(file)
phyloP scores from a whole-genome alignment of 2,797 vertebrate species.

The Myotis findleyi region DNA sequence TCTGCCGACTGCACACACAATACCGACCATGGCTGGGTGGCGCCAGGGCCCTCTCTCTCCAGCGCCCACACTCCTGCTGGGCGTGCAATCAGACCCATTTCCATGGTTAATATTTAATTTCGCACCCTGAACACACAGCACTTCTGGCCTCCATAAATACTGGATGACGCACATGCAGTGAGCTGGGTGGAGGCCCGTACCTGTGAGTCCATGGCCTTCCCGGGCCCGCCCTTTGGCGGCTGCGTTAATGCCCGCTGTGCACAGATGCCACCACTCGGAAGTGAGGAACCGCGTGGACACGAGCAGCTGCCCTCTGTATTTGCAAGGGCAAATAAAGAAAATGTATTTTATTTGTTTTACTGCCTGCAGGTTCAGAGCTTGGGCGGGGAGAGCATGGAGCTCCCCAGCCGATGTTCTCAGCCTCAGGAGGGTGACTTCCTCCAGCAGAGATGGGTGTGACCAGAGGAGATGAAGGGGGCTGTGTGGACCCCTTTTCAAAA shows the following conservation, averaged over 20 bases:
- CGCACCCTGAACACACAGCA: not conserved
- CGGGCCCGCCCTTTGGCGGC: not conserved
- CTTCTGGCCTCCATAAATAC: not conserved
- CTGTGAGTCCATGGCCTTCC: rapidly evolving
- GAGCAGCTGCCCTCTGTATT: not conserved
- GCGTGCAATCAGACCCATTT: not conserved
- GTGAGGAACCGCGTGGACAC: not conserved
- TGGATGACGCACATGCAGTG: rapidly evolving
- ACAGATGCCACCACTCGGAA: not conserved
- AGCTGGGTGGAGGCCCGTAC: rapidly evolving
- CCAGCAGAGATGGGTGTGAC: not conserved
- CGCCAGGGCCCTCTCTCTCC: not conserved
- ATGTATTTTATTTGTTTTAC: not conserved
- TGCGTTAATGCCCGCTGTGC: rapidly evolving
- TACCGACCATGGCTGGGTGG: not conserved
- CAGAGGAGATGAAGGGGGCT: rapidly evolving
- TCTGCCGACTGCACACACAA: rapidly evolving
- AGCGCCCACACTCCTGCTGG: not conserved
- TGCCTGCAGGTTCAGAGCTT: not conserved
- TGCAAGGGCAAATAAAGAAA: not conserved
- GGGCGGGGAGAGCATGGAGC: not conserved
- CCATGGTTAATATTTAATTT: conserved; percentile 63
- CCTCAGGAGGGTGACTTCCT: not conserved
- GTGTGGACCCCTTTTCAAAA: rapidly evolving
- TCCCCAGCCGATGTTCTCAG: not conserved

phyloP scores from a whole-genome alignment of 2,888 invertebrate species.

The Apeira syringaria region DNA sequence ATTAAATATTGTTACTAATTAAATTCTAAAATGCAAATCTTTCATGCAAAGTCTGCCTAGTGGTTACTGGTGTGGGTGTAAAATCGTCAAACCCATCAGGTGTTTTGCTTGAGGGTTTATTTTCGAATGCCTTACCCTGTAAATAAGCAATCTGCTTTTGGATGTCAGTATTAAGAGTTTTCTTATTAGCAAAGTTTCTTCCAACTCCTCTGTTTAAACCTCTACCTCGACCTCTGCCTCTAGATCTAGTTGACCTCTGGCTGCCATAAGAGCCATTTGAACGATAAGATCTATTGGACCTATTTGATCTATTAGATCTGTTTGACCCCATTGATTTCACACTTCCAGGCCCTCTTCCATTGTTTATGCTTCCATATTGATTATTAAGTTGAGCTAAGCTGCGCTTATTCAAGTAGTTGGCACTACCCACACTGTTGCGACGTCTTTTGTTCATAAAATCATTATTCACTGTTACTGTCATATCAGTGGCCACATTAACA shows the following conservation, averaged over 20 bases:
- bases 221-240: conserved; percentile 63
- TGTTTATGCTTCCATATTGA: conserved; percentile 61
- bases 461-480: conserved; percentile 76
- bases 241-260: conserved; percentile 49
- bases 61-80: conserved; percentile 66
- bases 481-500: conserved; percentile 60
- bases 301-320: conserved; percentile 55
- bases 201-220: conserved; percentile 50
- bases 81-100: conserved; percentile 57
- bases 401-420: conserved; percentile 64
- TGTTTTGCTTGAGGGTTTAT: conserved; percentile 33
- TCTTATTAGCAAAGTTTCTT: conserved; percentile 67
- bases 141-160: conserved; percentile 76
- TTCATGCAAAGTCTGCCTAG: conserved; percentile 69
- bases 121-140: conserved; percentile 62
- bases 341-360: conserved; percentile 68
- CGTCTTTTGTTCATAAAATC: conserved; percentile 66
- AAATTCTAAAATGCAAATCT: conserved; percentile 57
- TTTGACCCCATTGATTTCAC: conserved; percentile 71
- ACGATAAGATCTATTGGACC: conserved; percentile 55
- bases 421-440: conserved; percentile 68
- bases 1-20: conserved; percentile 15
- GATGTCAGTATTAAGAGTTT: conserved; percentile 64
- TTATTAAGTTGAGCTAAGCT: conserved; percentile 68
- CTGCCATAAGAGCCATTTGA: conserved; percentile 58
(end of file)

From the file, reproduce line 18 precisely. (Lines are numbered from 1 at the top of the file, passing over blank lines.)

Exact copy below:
- CAGAGGAGATGAAGGGGGCT: rapidly evolving